Q&A with Michael Pollan: Think Global, Eat Local

You’re standing in the supermarket contemplating a nice warm-weather meal — maybe grilled fish or chicken and salad. But you worry: Is there any local or organic produce, or does that even matter? Is the salmon wild, or does it come from those fish farms that you hear might not be clean? Were the chickens raised in crowded cages and fed yellow dye? And what about the margarines, cookies and crackers that used to have all those trans fats, but you’re not totally sure what trans fats are and why they’re bad for you.

In America these days, deciding what to eat is a real problem, says writer Michael Pollan. An abundance of foods tempts us. Multimillion-dollar food marketing and the latest scientific finds (or fads) muddle our thinking. And we don’t have centuries of traditional eating patterns to help guide our choices. In the midst of that confusion, we’ve become heavier and less healthy every year.

To figure out guidelines for what we should eat, Pollan set out on a five-year journey to learn more about where the foods we eat come from and just how safe they are. The result is his new “The Omnivore’s Dilemma” (Penguin Press, $26.95). Staff writer Judith Weinraub recently asked Pollan to interpret some of his findings.

Your initial question was “what should we eat?” How did you go about your research?

Before I could figure that out, I had to know what I was eating. So I did the food detective work to trace what was on my plate.

You went all over the country tracking American food — to a cornfield in Iowa, a feedlot in Kansas, organic farms, McDonald’s. You even hunted, gathered and grew food for a single meal. Was there anything in particular that surprised you?

Corn products are not fresh food. To make them, you’re using corn as an industrial raw material.

Did researching the book make you reevaluate your diet?

I avoid foods with more than five ingredients on the label, and I eat as few processed foods as I can — in particular, anything made with high-fructose corn syrup. It’s not evil, but it’s a marker of a highly processed food.

You don’t eat fast foods now. Did you ever?

I had a kid who liked to go to McDonald’s. What turned me off was visiting a feedlot and spending time with a steer through his life. I saw how they live and how we make them into meat. Once you’ve seen that, it changes the way you eat. And my talking about it turned my son off fast foods.

Do you eat any meat now?

I don’t eat any industrial meat. I only eat beef that’s been fed grass from start to finish.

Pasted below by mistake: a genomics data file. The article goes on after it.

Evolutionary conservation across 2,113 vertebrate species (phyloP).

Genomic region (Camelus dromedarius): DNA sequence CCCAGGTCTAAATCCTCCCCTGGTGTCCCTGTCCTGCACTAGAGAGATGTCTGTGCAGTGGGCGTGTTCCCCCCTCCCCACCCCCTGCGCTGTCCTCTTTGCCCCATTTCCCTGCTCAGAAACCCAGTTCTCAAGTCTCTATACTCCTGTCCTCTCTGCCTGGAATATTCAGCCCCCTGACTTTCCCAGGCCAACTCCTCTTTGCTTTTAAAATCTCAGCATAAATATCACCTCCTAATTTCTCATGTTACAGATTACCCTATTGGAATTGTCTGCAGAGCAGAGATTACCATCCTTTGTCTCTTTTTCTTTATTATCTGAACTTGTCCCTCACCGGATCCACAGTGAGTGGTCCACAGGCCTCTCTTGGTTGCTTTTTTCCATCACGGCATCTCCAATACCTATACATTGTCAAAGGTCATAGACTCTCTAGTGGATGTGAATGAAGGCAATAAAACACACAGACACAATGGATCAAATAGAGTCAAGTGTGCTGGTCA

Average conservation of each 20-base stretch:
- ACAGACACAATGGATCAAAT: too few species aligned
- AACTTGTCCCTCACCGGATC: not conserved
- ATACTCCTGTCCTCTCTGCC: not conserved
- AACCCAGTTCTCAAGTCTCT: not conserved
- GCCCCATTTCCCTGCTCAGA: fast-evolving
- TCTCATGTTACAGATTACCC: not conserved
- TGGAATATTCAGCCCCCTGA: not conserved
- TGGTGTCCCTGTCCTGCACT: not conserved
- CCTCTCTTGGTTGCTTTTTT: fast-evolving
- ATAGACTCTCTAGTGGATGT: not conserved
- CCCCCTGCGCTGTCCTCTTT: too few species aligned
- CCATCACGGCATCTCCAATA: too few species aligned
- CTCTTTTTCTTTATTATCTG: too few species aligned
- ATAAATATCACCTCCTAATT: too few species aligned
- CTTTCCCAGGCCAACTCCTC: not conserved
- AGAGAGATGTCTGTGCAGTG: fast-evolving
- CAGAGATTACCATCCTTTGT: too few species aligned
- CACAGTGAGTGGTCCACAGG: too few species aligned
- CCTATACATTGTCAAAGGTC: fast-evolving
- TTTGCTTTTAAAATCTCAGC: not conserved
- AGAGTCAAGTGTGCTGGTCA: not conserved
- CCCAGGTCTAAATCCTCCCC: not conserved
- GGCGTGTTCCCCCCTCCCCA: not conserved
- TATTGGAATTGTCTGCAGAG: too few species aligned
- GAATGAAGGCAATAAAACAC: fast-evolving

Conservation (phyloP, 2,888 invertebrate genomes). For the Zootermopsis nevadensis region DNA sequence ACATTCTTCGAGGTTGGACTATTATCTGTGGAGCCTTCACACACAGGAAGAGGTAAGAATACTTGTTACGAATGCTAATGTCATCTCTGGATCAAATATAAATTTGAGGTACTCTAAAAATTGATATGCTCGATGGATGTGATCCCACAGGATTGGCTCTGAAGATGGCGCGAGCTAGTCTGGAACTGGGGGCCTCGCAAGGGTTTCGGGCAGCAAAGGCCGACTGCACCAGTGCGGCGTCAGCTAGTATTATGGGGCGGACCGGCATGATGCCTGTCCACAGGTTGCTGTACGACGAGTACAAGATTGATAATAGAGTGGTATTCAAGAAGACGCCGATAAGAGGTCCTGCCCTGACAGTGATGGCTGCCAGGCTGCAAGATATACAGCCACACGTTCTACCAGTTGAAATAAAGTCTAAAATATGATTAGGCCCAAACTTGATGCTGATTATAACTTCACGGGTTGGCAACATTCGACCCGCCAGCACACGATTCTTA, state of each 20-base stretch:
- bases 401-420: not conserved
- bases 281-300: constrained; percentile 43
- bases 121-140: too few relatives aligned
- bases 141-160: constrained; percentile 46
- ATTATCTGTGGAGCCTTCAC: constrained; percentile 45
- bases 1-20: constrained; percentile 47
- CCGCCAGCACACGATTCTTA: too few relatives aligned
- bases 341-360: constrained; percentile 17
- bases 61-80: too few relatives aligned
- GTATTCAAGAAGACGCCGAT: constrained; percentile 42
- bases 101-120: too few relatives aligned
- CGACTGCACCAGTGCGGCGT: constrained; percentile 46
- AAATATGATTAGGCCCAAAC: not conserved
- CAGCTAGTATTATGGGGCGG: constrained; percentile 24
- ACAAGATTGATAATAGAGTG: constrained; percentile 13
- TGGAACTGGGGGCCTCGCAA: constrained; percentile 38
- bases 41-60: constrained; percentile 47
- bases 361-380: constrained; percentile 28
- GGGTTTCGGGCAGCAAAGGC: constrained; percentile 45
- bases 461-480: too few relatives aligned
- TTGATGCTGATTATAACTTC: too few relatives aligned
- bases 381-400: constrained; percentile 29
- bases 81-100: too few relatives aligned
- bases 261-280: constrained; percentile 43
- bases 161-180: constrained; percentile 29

What about chickens?

I do tend to buy organic chickens, but they don’t do a lot of free-ranging. And when I can, I buy pasteurized chickens and eggs.

What about farmed fish?

Salmon are not sustainable. But shellfish are fine. Generally they purify water rather than making it filthy.

Which is more important: buying locally made or grown foods or organic foods?

Given the choice, buy local over organic. Often local food is organic, but farmers may not have the capital to deal with all the paperwork involved.

But I do buy organic chickens because they aren’t fed antibiotics or growth hormones. And I buy organic milk — but I look for milk from cows that have been grass-fed. Sometimes you can find that information on the label.

Doesn’t organic food often cost more?

It’s a crime that only the fairly affluent in this country can afford to eat healthy food. But the problem is not that that food is so expensive. It’s that industrial food is so cheap. And the real cost is being charged to the public health. If we spent more on healthier food, my guess is we could spend a lot less on health care.

So what’s an ordinary supermarket shopper to do?

Shop somewhere else. Get out of the supermarket and go to farmers markets, where the food is fresh, tastes better, is more nutritious, and you know it hasn’t been processed. It forces you to be a non-industrial eater, and your children learn that carrots are not industrially lathed little bullets.

But buying everything at farmers markets isn’t realistic for most people. So what specific advice can you give supermarket shoppers?

Read the labels.

And don’t eat anything your great-grandmother wouldn’t recognize as food.